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Albani v. United States

June 9, 2010


The opinion of the court was delivered by: Robert F. Kelly, Sr. J.


Presently before the Court is: (1) a Motion to Dismiss filed by the United States of America (the "United States"), the Department of Homeland Security (the "DHS"), Michael Chertoff ("Chertoff"), Edward S. "Kip" Hawley ("Hawley"), George E. Clisby ("Clisby"), Christine Pritchett-Griggs ("Pritchett-Griggs"), Leo Jackson ("Jackson") and Victoria Jones*fn1 ("Jones") (collectively, "Federal Defendants"); and (2) a Motion to Dismiss filed by Detective M. Wojciechowski ("Wojciechowski"). For the reasons set forth below, Federal Defendants' Motion will be granted in part and denied in part, and Wojciechowski's Motion will be granted.


On October 19, 2009, Albani filed his Complaint in this Court. In his Complaint, Albani states that on November 9, 2003, he was hired as a Transportation Security Officer ("TSO") for the Transportation Security Administration (the "TSA").*fn2 He further asserts that in February of 2005, he was promoted to Lead Transportation Security Officer ("LTSO").*fn3 The Complaint alleges that at all times material hereto: (1) the United States operated the agency of the DHS and its sub-agency, the TSA (Compl. ¶ 2); (2) Chertoff was the Secretary of the DHS (id. ¶ 3); (3) Hawley was the Administrator of the TSA (id. ¶ 4); (4) Clisby was the Assistant Federal Security Director for Screening of the TSA in Philadelphia, Pennsylvania (id. ¶ 5); (5) PritchettGriggs was the Deputy Federal Security Director for Screening of the TSA (id. ¶ 6); (6) Jackson was a Federal Law Enforcement Agent (id. ¶ 7); and (7) Jones was a Federal Law Enforcement Agent (id. ¶ 8).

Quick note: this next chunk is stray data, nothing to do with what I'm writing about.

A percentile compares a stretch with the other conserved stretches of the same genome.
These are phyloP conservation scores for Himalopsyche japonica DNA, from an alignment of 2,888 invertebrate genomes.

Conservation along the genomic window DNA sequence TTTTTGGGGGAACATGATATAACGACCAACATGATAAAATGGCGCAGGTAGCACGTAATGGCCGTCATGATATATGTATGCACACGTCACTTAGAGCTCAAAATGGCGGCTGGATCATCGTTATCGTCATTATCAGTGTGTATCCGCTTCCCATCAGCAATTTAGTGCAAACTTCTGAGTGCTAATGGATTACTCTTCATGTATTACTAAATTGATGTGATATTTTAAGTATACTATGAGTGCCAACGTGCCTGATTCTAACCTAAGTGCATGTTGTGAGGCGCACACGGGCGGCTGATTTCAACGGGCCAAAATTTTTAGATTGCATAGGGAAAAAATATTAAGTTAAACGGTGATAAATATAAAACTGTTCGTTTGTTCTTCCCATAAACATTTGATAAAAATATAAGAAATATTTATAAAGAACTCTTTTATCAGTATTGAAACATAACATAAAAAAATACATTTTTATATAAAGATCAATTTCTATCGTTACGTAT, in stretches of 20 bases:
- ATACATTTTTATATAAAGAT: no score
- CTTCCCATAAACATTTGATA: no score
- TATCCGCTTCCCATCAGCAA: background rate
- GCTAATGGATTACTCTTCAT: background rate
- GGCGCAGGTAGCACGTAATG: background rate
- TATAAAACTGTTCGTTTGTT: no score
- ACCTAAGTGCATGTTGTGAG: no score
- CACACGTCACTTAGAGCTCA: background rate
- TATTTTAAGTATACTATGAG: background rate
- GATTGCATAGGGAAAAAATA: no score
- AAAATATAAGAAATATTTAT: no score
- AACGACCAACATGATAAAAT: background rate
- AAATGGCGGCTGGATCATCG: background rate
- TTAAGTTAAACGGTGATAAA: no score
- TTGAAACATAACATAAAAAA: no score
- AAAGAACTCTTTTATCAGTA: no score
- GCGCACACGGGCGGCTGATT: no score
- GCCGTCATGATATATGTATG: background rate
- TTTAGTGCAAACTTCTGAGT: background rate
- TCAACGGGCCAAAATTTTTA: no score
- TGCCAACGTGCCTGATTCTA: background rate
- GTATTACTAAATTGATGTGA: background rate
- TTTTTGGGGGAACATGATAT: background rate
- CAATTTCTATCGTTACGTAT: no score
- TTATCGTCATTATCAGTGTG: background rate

In his Complaint, Albani alleges that during the relevant time period, the individual Federal Defendants acted within the course and scope of their employment and under color of federal law. (Pl.'s Compl. ¶¶ 3-8.) Further, Albani has sued the individual Federal Defendants individually as well as in their official capacities. (Id.) The Complaint also alleges that at all times material hereto, Wojciechowski was a Police Officer and Detective for the City of Philadelphia Police Department and was acting "under color of State law, to wit, under color of the statutes, ordinances, regulations, customs and usages of the United States, and of the Commonwealth of Pennsylvania pursuant to his respective authority as a police officer and detective of the City of Philadelphia." (Id. ¶ 9.)

Albani asserts that on or about October 20, 2007, a passenger claimed to have lost her wallet in or about the passenger screening security checkpoint at Philadelphia International Airport where Albani was working. (Id. ¶ 20.) Albani further alleges that on November 5, 2007, Jackson and Jones "required him to accompany them" from his checkpoint work station to the Philadelphia Police Department where Wojciechowski was present. (Id. ¶ 21.) Albani claims that he was then "interrogated for two and half hours and gave a three page written statement." (Id.) Albani further claims that he was then "instructed to leave work even though his shift was not yet done and to return in two days which he did." (Id.)

Albani states that on November 22, 2007, he reported to work and "after signing in, he was taken into custody and arrested by Defendant Detective Wojciechowski and charged with theft by unlawful taking, theft loss property and theft RSP arising out of the October 20, 2007 incident." (Id. ¶ 22.) Albani alleges that he remained in custody for twenty-one hours. (Id.)

On December 12, 2008, following a bench trial in the Philadelphia Municipal Court, Albani was found not guilty of all charges related to the October 20, 2007 incident. (Id. ¶ 23.) Specifically, regarding the charges brought against Albani, the trial judge stated: "It's suspicion. I don't think you have beyond suspicion and conjecture on a good day. I understand the suspicion, but I'm at beyond a reasonable [doubt]. And I'm not there." (Pl.'s Mem. of Law in Opp. to Mot. to Dismiss, Ex. D at 44.)